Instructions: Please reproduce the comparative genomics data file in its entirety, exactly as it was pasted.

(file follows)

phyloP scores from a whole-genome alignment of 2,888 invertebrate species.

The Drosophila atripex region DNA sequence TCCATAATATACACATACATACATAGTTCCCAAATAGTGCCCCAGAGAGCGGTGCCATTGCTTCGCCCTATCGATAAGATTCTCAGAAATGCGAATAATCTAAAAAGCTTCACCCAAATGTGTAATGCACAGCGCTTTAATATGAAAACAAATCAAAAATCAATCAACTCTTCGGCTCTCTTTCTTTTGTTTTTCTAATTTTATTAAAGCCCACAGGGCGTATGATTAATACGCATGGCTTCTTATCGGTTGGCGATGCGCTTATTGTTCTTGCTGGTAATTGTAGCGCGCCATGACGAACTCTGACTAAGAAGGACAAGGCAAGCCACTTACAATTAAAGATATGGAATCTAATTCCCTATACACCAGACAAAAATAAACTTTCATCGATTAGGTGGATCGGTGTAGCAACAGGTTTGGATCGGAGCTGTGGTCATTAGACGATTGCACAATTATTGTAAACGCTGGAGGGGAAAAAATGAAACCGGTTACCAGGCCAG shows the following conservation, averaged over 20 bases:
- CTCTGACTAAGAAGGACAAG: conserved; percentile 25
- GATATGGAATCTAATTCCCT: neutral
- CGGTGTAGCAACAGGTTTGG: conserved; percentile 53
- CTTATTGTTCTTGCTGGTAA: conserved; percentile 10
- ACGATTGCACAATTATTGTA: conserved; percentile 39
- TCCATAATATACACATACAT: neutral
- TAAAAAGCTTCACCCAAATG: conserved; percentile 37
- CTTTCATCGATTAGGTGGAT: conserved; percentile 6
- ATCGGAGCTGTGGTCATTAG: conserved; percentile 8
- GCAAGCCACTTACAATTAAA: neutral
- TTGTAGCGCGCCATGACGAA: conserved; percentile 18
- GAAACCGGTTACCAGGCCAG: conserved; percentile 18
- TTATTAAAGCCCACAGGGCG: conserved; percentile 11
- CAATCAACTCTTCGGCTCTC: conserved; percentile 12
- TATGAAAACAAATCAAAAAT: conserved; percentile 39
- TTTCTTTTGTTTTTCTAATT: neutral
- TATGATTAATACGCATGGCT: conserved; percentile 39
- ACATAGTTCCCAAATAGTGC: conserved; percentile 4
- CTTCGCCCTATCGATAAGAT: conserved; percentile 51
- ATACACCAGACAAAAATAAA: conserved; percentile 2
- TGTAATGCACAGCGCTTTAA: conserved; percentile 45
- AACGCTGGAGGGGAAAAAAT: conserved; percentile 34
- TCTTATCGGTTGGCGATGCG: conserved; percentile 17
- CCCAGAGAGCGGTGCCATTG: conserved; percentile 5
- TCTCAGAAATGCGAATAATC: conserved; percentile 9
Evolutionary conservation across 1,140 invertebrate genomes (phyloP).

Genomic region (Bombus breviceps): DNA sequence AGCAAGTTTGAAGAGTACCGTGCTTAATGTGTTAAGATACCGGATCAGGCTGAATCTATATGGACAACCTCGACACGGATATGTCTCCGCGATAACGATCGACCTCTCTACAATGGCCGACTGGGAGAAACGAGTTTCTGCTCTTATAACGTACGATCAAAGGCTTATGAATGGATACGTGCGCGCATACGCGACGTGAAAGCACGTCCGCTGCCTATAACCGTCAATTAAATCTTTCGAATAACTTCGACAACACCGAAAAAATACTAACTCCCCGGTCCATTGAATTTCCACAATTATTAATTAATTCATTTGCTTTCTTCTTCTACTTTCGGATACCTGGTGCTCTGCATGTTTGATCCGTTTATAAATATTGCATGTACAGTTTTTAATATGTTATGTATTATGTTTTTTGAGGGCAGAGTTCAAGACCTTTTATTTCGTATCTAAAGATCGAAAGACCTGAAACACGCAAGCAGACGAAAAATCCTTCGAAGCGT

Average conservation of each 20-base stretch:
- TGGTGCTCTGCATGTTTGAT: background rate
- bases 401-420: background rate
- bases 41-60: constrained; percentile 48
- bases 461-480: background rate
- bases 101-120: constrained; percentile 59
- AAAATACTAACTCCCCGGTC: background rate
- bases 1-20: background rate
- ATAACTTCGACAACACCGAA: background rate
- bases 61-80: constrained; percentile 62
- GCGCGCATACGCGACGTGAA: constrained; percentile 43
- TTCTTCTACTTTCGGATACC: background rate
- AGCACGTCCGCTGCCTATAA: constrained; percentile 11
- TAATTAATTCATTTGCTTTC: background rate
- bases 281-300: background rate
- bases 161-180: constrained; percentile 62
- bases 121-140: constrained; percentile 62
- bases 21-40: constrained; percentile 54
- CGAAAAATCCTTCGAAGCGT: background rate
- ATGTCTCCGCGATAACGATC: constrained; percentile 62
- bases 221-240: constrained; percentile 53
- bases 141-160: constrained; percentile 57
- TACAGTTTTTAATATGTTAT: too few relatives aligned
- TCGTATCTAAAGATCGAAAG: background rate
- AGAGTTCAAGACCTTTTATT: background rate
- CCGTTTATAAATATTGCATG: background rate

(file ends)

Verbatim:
phyloP scores from a whole-genome alignment of 2,888 invertebrate species.

The Drosophila atripex region DNA sequence TCCATAATATACACATACATACATAGTTCCCAAATAGTGCCCCAGAGAGCGGTGCCATTGCTTCGCCCTATCGATAAGATTCTCAGAAATGCGAATAATCTAAAAAGCTTCACCCAAATGTGTAATGCACAGCGCTTTAATATGAAAACAAATCAAAAATCAATCAACTCTTCGGCTCTCTTTCTTTTGTTTTTCTAATTTTATTAAAGCCCACAGGGCGTATGATTAATACGCATGGCTTCTTATCGGTTGGCGATGCGCTTATTGTTCTTGCTGGTAATTGTAGCGCGCCATGACGAACTCTGACTAAGAAGGACAAGGCAAGCCACTTACAATTAAAGATATGGAATCTAATTCCCTATACACCAGACAAAAATAAACTTTCATCGATTAGGTGGATCGGTGTAGCAACAGGTTTGGATCGGAGCTGTGGTCATTAGACGATTGCACAATTATTGTAAACGCTGGAGGGGAAAAAATGAAACCGGTTACCAGGCCAG shows the following conservation, averaged over 20 bases:
- CTCTGACTAAGAAGGACAAG: conserved; percentile 25
- GATATGGAATCTAATTCCCT: neutral
- CGGTGTAGCAACAGGTTTGG: conserved; percentile 53
- CTTATTGTTCTTGCTGGTAA: conserved; percentile 10
- ACGATTGCACAATTATTGTA: conserved; percentile 39
- TCCATAATATACACATACAT: neutral
- TAAAAAGCTTCACCCAAATG: conserved; percentile 37
- CTTTCATCGATTAGGTGGAT: conserved; percentile 6
- ATCGGAGCTGTGGTCATTAG: conserved; percentile 8
- GCAAGCCACTTACAATTAAA: neutral
- TTGTAGCGCGCCATGACGAA: conserved; percentile 18
- GAAACCGGTTACCAGGCCAG: conserved; percentile 18
- TTATTAAAGCCCACAGGGCG: conserved; percentile 11
- CAATCAACTCTTCGGCTCTC: conserved; percentile 12
- TATGAAAACAAATCAAAAAT: conserved; percentile 39
- TTTCTTTTGTTTTTCTAATT: neutral
- TATGATTAATACGCATGGCT: conserved; percentile 39
- ACATAGTTCCCAAATAGTGC: conserved; percentile 4
- CTTCGCCCTATCGATAAGAT: conserved; percentile 51
- ATACACCAGACAAAAATAAA: conserved; percentile 2
- TGTAATGCACAGCGCTTTAA: conserved; percentile 45
- AACGCTGGAGGGGAAAAAAT: conserved; percentile 34
- TCTTATCGGTTGGCGATGCG: conserved; percentile 17
- CCCAGAGAGCGGTGCCATTG: conserved; percentile 5
- TCTCAGAAATGCGAATAATC: conserved; percentile 9
Evolutionary conservation across 1,140 invertebrate genomes (phyloP).

Genomic region (Bombus breviceps): DNA sequence AGCAAGTTTGAAGAGTACCGTGCTTAATGTGTTAAGATACCGGATCAGGCTGAATCTATATGGACAACCTCGACACGGATATGTCTCCGCGATAACGATCGACCTCTCTACAATGGCCGACTGGGAGAAACGAGTTTCTGCTCTTATAACGTACGATCAAAGGCTTATGAATGGATACGTGCGCGCATACGCGACGTGAAAGCACGTCCGCTGCCTATAACCGTCAATTAAATCTTTCGAATAACTTCGACAACACCGAAAAAATACTAACTCCCCGGTCCATTGAATTTCCACAATTATTAATTAATTCATTTGCTTTCTTCTTCTACTTTCGGATACCTGGTGCTCTGCATGTTTGATCCGTTTATAAATATTGCATGTACAGTTTTTAATATGTTATGTATTATGTTTTTTGAGGGCAGAGTTCAAGACCTTTTATTTCGTATCTAAAGATCGAAAGACCTGAAACACGCAAGCAGACGAAAAATCCTTCGAAGCGT

Average conservation of each 20-base stretch:
- TGGTGCTCTGCATGTTTGAT: background rate
- bases 401-420: background rate
- bases 41-60: constrained; percentile 48
- bases 461-480: background rate
- bases 101-120: constrained; percentile 59
- AAAATACTAACTCCCCGGTC: background rate
- bases 1-20: background rate
- ATAACTTCGACAACACCGAA: background rate
- bases 61-80: constrained; percentile 62
- GCGCGCATACGCGACGTGAA: constrained; percentile 43
- TTCTTCTACTTTCGGATACC: background rate
- AGCACGTCCGCTGCCTATAA: constrained; percentile 11
- TAATTAATTCATTTGCTTTC: background rate
- bases 281-300: background rate
- bases 161-180: constrained; percentile 62
- bases 121-140: constrained; percentile 62
- bases 21-40: constrained; percentile 54
- CGAAAAATCCTTCGAAGCGT: background rate
- ATGTCTCCGCGATAACGATC: constrained; percentile 62
- bases 221-240: constrained; percentile 53
- bases 141-160: constrained; percentile 57
- TACAGTTTTTAATATGTTAT: too few relatives aligned
- TCGTATCTAAAGATCGAAAG: background rate
- AGAGTTCAAGACCTTTTATT: background rate
- CCGTTTATAAATATTGCATG: background rate